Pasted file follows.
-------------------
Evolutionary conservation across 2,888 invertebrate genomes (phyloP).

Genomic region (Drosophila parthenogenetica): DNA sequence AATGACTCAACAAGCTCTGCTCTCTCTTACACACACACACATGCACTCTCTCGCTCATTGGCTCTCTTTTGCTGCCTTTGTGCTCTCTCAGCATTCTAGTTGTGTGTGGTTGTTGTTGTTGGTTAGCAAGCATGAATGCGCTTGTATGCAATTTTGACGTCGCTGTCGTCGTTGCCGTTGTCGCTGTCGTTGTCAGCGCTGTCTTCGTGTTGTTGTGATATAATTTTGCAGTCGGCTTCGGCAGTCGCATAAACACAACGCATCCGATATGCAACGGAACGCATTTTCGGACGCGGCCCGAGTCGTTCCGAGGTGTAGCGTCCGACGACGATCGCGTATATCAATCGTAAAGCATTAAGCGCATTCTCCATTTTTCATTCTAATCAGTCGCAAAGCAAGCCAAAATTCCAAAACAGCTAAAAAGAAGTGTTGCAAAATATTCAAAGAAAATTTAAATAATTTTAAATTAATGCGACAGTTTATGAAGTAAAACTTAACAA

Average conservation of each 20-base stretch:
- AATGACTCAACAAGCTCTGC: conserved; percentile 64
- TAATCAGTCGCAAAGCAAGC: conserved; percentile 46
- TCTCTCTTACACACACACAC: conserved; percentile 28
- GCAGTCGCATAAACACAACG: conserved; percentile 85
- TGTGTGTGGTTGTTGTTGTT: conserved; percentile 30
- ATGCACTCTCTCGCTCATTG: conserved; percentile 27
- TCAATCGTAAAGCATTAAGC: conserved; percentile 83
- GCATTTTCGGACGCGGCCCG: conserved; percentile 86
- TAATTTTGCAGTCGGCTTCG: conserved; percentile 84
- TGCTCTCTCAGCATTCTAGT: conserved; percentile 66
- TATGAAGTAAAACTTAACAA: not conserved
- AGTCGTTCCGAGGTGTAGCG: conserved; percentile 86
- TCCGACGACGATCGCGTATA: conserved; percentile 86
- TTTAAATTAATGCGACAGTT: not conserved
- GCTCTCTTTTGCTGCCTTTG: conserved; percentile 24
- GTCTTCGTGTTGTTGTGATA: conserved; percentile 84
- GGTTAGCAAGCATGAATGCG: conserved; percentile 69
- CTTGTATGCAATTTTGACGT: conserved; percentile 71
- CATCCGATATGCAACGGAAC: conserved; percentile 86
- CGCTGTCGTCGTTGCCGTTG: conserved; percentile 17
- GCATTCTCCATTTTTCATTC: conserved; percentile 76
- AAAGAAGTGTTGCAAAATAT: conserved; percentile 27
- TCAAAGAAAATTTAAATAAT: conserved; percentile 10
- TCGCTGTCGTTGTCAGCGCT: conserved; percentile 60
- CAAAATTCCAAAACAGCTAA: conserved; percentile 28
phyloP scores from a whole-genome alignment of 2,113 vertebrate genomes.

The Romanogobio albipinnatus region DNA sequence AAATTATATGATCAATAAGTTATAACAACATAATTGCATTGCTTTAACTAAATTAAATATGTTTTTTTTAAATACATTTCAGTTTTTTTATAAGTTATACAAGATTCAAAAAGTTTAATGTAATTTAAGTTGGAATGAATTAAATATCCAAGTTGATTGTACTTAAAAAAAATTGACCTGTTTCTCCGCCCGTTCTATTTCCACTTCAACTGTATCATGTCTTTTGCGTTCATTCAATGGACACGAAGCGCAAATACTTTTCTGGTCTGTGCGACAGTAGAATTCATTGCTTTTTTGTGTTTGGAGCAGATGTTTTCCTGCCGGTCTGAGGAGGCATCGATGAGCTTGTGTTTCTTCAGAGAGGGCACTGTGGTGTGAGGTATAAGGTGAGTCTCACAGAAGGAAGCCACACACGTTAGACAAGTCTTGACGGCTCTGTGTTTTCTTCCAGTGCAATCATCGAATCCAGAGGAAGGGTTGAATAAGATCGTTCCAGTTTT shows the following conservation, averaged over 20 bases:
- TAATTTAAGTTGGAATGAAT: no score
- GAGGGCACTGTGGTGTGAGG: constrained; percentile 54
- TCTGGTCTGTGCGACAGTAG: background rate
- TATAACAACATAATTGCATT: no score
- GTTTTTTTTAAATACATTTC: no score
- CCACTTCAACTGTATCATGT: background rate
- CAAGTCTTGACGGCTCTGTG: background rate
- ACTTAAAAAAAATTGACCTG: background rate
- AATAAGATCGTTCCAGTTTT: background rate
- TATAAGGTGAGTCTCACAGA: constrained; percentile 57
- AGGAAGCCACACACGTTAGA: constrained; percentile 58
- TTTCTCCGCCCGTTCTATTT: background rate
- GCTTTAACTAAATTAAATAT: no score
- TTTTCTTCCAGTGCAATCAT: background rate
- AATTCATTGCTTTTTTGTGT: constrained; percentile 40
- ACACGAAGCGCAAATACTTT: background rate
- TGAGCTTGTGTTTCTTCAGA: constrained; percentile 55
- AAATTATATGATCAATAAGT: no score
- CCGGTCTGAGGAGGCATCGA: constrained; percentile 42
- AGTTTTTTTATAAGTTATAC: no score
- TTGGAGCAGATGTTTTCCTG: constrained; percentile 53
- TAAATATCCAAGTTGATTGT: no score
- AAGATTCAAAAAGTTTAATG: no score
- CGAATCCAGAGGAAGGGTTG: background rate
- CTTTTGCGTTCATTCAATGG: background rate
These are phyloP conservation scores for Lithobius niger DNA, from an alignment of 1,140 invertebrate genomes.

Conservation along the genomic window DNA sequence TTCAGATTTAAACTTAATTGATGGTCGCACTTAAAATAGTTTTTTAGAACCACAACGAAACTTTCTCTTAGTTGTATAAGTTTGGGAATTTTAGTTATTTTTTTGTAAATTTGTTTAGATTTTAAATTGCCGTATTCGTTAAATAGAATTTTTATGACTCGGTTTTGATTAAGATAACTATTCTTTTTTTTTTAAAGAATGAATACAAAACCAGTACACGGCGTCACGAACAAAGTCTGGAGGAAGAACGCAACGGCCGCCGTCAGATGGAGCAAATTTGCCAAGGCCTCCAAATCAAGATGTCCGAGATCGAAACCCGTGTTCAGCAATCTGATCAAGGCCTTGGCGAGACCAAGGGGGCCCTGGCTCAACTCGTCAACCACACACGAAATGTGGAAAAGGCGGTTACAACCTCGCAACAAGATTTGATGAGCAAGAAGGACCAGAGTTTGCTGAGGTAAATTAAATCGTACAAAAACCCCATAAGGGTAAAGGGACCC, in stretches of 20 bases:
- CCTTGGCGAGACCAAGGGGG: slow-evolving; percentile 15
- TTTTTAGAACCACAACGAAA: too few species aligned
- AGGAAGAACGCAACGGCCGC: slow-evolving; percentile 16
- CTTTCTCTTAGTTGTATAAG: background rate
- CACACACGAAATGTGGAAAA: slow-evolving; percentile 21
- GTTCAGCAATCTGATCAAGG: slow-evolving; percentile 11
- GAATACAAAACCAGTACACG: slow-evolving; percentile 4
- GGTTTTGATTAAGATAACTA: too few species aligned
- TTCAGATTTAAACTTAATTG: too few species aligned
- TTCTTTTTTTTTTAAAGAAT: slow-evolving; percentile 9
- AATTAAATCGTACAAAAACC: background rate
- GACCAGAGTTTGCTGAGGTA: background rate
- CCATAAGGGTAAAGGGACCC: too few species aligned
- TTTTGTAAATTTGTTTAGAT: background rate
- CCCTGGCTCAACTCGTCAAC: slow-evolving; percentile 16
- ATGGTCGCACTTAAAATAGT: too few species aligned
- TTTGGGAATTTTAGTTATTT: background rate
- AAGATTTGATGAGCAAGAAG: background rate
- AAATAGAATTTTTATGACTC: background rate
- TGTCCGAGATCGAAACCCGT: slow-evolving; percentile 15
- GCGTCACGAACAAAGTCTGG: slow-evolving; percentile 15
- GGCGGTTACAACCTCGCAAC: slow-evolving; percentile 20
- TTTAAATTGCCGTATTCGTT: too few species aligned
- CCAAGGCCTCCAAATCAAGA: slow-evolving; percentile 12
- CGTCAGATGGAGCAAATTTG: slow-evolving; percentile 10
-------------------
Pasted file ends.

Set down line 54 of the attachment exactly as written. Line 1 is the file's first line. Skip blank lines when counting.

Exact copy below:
- CGAATCCAGAGGAAGGGTTG: background rate